Written by Mazz Scannell, journalism student, Massey University Wellington
When a father of two came into the Masterton FoodBank and said he didn’t want a chicken because he didn’t know how to cook it, volunteer Merryn Hamilton realised there was something she could do to change people’s lives.
"It was a lightbulb moment – I wanted to do something that worked for the people we support," Merryn said.
Taking the father’s predicament to heart she has developed a range of recipes and includes them in food parcels, making sure all the necessary ingredients are also supplied.
When the bank received a large number of apples, Merryn made sure each parcel included apples, sugar and a recipe for stewed apples.
Merryn, 22, first volunteered at the FoodBank when she was at school. One of her teachers used newspaper articles about nutrition and food poverty as part of the class syllabus and she started thinking of practical ways she could help.
It was a natural progression for Merryn to volunteer for the Christmas FoodBank run. The annual event is organised by the local fire brigade and supported by numerous Wairarapa volunteer organisations.
The experience was very exciting. Merryn was part of the sorting team – she said it was a race against time to sort the tinned pineapples and boxes of jelly before the next fire truck arrived laden with more non-perishable food donations.
“We were helping the community in a fun way. There were so many people from all walks of life working towards the same goal, and we could get a lot of work done in a short period of time.” Merryn said.
“I started with the Christmas parcel delivery run and have continued supporting the FoodBank after I left school,” Merryn said.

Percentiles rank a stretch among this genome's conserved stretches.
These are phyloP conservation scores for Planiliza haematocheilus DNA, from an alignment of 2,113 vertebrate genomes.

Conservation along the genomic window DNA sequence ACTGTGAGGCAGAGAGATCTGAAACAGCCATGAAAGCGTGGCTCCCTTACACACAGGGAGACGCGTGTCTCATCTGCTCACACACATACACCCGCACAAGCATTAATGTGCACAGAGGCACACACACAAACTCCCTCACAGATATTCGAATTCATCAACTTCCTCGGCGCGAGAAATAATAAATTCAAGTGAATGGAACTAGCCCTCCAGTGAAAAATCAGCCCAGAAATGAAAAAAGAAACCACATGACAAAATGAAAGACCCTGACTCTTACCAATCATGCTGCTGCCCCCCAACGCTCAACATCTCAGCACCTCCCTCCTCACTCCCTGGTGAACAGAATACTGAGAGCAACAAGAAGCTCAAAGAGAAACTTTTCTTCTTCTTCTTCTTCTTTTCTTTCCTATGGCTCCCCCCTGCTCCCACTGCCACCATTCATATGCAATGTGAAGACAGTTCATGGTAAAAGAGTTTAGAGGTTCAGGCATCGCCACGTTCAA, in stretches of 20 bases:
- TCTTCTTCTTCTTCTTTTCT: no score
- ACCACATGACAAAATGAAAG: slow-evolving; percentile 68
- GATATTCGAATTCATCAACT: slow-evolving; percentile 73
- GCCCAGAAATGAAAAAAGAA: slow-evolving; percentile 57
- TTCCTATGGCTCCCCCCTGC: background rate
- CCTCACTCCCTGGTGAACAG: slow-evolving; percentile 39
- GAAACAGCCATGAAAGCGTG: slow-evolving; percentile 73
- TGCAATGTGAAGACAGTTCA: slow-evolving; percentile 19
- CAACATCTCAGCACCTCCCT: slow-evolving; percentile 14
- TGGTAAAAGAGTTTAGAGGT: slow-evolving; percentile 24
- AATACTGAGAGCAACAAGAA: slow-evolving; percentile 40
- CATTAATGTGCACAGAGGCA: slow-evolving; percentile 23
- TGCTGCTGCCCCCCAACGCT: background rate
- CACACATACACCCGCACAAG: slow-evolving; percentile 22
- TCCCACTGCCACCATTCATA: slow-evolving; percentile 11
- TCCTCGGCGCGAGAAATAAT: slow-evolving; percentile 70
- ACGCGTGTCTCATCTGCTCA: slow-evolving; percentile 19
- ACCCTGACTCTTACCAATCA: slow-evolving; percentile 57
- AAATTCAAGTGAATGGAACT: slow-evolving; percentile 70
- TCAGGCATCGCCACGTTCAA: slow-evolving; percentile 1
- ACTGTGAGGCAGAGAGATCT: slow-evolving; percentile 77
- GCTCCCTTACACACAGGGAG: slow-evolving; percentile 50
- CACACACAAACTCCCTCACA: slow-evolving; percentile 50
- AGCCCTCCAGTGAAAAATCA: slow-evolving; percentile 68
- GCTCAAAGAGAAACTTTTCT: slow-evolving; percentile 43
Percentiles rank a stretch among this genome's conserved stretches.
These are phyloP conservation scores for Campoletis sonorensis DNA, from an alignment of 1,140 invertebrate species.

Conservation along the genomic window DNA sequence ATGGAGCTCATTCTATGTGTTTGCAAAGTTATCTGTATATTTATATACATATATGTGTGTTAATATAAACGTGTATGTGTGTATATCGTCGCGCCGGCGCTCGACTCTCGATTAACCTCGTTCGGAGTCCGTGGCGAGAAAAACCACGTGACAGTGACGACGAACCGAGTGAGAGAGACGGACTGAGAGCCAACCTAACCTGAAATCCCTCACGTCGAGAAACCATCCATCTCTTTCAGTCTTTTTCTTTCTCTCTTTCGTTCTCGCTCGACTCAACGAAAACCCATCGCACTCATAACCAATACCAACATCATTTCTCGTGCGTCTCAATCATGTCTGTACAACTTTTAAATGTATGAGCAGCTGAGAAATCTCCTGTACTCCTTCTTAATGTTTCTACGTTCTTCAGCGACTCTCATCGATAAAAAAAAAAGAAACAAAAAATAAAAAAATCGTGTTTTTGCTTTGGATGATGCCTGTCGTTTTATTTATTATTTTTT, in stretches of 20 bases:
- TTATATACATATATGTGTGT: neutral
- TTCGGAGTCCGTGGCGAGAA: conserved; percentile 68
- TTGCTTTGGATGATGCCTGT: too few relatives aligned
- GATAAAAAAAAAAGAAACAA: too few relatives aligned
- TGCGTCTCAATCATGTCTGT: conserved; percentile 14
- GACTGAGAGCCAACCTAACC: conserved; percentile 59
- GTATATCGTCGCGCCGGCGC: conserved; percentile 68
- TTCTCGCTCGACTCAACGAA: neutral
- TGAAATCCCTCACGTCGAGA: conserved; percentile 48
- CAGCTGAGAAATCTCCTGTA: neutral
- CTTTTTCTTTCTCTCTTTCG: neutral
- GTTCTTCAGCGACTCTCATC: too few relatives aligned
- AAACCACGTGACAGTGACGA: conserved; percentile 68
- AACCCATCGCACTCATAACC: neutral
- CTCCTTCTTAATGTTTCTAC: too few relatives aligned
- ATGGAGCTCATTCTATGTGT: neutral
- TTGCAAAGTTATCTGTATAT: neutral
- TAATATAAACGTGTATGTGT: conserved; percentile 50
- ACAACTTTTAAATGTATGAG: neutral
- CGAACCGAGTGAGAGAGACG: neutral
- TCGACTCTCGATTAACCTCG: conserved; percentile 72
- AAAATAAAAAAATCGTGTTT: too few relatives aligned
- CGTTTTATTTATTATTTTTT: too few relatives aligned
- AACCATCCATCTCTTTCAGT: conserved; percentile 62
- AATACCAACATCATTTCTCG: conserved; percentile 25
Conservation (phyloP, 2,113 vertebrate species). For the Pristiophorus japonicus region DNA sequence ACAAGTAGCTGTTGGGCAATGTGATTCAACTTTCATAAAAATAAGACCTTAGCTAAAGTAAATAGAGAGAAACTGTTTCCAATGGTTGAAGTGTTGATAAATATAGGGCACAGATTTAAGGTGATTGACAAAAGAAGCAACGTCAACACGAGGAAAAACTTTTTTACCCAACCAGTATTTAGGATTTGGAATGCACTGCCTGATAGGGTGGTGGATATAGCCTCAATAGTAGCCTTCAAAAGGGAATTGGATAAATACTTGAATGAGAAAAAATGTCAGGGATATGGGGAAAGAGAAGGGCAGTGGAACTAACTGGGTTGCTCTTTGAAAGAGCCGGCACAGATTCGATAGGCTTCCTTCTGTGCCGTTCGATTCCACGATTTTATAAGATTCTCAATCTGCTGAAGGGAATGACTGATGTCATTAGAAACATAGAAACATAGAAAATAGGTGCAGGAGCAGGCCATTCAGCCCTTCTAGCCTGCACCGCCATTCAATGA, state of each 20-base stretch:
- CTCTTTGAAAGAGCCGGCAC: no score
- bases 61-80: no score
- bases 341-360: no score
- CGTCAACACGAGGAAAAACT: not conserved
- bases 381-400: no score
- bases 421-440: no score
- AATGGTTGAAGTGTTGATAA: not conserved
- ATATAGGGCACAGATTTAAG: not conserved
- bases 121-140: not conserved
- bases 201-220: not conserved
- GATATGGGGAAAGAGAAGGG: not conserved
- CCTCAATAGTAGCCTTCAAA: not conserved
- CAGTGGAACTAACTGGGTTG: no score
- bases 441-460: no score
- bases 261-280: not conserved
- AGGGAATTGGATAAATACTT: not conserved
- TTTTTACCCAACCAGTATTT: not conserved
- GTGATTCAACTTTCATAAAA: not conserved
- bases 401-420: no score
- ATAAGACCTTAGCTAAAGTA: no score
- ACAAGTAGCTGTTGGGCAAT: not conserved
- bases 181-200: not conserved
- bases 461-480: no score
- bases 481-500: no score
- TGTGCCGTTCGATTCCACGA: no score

Helping at the FoodBank allowed me to interact with people and the different agencies, “I could talk to people and tried to think about how I could help – it’s developed from there.”
Masterton FoodBank manager and co-ordinator Lyn Tankersley called Merryn "an angel" and "volunteer extraordinaire".
“She has changed the way people think about food. Families are excited about what they are going to have for dinner, because it’s all there, the ingredients and the recipe.”
Merryn Hamilton and her egg chart – the information poster and recipe sheet were the beginning of a very successful FoodBank initiative.
The first recipe was four ways to cook eggs. The recipe sheet proved popular and Merryn branched out to include meals and deserts.
“If someone donates canned lentils, I will incorporate them into a recipe – they are a low-cost grocery item, and the next time the family are at the supermarket, they will have the confidence to buy them because they know what to do with them,” Merryn said.
Bonni is a weekly visitor to the foodbank. She has a family of five and also fosters three nephews.
“The foodbank helps in a big way. I value everything they provide for me and the recipes are a bonus."
Merryn has developed enough recipes to collate them into a cookbook covering family meals, deserts and healthy snacks, which she hopes to have out by the end of the year.
Merryn fits volunteering around her university holidays and she is also renovating a large dolls house for the food bank. “The internal fittings have all been donated by local businesses – it has craft wallpaper, brand new carpet and the latest paint colours on the walls,” Merryn said.
A lovely old lady donated it. “We plan to raffle the house to raise funds and buy more food. It’s a large house, it takes two people to move it.”